Stripe is Currently Risky for Nonprofits (…but Stripe is working on it…)
March 14, 2021
To start off, we want to clearly state that we’re big fans of Stripe. We use them extensively ourselves and bend over backwards to recommend them to clients. The API is top notch, their tools are super useful, and their fraud detection is unmatched.
All that to say, the following is meant to be constructive criticism, due a situation we recently dealt with and legitimate concern for some nonprofits.
Historically, we’ve often recommended Stripe to smaller nonprofits, due to trust. If you used them, you could be certain that they’d do the right thing as issues came up. The primary struggle has always been stolen credit card validation against donation forms. If any fraud attempts succeeded, as long as it was quickly caught and refunded, there were no issues. For small organizations with little-to-no technical chops, this was a vital concept, especially when compared to other legacy gateways.
Back on Apr 1 2020, Stripe instituted changes to the refund policy. Nonprofits could no longer simply refund fraudulent charges as they happened, as Stripe started keeping the original transaction fees. If you’re flooded with tens or hundreds of thousands of attempts, and many of them pass, this becomes costly.
That change forced organizations onto Stripe Radar — Stripe’s machine learning platform that detects and blocks fraud. To be super clear, Radar is an amazing product that works really, really well. Very rarely does anything slip through. So our recommendation then became “turn on Radar and you’re golden”.
But then in Nov 2020, Stripe instituted another policy change. For clients paying the full 2.9% transaction rates, Radar would continue to be free. However, anyone getting a discounted rate (IE, most 501c3 organizations are on a 2.2% plan), Radar would be $0.05 per hit. This creates a damned if you do, damned if you don’t situation. Nonprofits incur fees if they don’t use Radar (refund fees), but now face massive fees if they do use Radar and are flooded with fraud attempts.
Organizations obviously need to implement best practices: captcha, rate limiting, sanity checks (like expected form submission time), Cloudflare, firewall rules, hooking into IP/ASN blacklists, etc. But again, for small nonprofits with no technical chops, that’s not usually feasible, unless they’re using a 3rd party platform with those concepts baked in already.
Stripe needs to be sustainable and profitable, and we’re not against the fees in and of themselves. However, a situation came up that exposed a massive issue with this setup. Essentially, all risks have been shifted to the nonprofit’s court, offloaded from Stripe itself.
A small nonprofit that typically receives a nominal amount of transactions each month was suddenly flooded with stolen credit card validation. That resulted in so many attempts that they racked up an $8,000+ bill from Radar alone, all in the span of a few days. Not a single one of those transactions actually succeeded (Radar works…), but the bill was purely from the attempts against Radar to begin with. That would have essentially wiped 6 months of their online funding (and emptied their bank account), right in the middle of COVID really hurting their bottom line. To be fair, best practices needed to be implemented. But again, for small organizations, that’s not always feasible.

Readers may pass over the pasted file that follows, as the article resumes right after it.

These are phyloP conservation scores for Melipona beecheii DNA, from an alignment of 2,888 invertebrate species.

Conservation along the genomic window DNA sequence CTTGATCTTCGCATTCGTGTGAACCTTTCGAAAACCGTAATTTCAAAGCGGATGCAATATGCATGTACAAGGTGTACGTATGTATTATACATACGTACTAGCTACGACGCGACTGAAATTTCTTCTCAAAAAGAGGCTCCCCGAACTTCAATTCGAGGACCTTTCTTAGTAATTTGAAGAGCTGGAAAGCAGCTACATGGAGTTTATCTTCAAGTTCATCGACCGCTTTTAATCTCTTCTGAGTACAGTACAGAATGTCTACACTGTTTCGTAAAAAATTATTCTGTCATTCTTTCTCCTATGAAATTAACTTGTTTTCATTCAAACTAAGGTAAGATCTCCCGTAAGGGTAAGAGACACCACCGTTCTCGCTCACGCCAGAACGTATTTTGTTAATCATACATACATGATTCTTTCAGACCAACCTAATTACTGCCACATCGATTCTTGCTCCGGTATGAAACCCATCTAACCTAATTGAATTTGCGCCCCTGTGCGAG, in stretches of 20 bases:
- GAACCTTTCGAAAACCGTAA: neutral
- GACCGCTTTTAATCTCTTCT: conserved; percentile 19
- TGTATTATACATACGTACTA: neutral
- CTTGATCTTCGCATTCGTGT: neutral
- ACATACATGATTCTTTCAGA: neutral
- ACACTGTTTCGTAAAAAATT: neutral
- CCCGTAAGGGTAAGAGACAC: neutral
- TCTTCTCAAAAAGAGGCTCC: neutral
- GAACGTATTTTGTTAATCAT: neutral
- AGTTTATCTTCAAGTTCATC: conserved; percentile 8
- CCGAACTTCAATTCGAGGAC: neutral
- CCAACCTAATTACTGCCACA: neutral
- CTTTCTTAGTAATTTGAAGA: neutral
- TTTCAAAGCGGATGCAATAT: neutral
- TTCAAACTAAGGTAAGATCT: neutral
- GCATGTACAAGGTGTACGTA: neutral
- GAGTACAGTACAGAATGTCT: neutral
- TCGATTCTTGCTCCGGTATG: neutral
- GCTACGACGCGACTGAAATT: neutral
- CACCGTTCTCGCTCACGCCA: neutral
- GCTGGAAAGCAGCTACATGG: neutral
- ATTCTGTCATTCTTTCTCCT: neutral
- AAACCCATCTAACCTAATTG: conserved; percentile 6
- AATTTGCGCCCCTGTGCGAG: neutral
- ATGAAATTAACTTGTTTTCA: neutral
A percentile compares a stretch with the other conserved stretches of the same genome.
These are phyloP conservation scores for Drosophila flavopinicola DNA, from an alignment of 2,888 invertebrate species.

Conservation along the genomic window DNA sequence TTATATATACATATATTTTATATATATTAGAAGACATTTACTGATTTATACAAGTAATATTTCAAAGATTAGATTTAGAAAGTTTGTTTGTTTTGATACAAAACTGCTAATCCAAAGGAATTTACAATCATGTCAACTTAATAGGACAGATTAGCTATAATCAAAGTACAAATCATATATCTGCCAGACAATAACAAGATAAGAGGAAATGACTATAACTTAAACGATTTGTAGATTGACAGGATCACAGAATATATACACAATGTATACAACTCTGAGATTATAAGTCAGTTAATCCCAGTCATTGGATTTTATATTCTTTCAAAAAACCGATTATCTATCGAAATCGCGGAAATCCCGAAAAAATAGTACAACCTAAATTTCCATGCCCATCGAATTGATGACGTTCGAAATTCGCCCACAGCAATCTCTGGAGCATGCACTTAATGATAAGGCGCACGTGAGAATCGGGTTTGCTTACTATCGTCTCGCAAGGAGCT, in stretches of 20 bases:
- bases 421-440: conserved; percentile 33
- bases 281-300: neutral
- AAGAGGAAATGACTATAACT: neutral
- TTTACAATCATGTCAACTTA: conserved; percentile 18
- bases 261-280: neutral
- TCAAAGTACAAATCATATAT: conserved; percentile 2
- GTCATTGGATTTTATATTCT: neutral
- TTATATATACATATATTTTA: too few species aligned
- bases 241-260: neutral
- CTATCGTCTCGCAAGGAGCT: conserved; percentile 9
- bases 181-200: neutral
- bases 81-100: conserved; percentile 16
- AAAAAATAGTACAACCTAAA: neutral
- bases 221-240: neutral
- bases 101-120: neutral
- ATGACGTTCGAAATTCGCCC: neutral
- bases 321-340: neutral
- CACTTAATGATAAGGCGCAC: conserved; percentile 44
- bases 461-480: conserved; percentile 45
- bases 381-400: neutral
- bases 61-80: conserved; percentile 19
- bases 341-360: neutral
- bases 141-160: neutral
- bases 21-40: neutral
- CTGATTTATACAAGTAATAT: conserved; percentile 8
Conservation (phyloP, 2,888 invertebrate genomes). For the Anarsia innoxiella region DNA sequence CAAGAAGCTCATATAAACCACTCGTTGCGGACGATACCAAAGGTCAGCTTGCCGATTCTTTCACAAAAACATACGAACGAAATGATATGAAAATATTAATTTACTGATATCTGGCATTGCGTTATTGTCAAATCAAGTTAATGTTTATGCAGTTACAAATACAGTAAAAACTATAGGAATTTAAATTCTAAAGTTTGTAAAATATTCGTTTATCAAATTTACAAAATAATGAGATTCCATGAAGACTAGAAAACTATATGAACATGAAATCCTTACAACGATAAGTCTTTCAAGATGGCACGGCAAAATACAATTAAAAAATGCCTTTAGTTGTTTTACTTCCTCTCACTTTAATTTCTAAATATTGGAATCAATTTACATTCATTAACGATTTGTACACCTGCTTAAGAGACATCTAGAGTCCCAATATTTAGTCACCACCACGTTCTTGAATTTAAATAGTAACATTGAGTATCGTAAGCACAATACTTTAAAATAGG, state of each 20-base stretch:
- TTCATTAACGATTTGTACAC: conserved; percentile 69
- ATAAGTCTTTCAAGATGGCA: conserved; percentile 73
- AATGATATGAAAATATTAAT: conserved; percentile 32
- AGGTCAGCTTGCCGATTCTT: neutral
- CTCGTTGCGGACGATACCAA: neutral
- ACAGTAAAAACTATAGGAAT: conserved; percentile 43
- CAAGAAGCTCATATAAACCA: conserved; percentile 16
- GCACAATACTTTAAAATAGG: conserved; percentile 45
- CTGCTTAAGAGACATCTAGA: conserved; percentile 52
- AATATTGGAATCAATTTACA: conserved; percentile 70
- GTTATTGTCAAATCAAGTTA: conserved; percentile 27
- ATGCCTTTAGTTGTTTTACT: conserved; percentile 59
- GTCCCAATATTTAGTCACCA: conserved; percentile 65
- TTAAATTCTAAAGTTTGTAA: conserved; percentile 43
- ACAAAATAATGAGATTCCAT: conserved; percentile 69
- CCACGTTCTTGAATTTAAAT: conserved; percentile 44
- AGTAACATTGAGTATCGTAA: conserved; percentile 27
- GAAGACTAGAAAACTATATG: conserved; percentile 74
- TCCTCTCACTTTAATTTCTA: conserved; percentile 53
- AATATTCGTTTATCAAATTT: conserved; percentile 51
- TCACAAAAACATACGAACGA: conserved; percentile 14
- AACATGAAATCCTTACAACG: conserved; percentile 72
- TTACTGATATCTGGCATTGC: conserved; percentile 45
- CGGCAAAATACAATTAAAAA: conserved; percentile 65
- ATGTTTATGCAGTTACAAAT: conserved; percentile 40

On their behalf, we immediately reached out to Stripe Support, thinking that this was a simple, no-brainer ask that could be rectified in any number of ways. Support used to be super helpful and no-nonsense. But, the response was a terse “sorry, that’s really unfortunate, but that’s our fee structure and this organization was notified of the policy change in Nov.” That was it.
Yes, they were notified, and yes, they understand the fees, and yes, they’re happy to pay in general. But nonprofits often don’t understand the technical implications, especially when the risks are not explicitly given in non-developer terms. Stripe instead essentially allows this to operate as a runaway train. The sane choice would be a circuit breaker pattern. If they see a nonprofit, who typically processes one single transaction every few days, suddenly get flooded with thousands of failing attempts, temporarily disable their account. Reach out, request changes to their donation form (and recommend 3rd party tools), and re-enable the account once everything is fixed up. The temporary downtime would be far worse than the huge bill.
In a panic, we helped them start a flurry of attempts to reach someone over Twitter, etc, getting nowhere. We eventually threw a hail mary pass by directly emailing one of the executives that has been active on Hacker News. Thankfully, he was able to fully refund everything, make suggestions, and was amazingly helpful and open to further dialogue.
Stripe is now supposedly reworking the Radar billing policies as a direct result of what happened. For that, we’re obviously grateful, and we hope to continue to be a part of the feedback loop. But until that happens…
We’re at a point where we can no longer recommend Stripe as the default choice for simple donation forms, UNLESS you can guarantee that you’ve covered the bases mentioned above. Only if you’re able to prevent as much nefarious attempts as possible up-front, you’re temporarily better off looking at alternatives without the fee structure.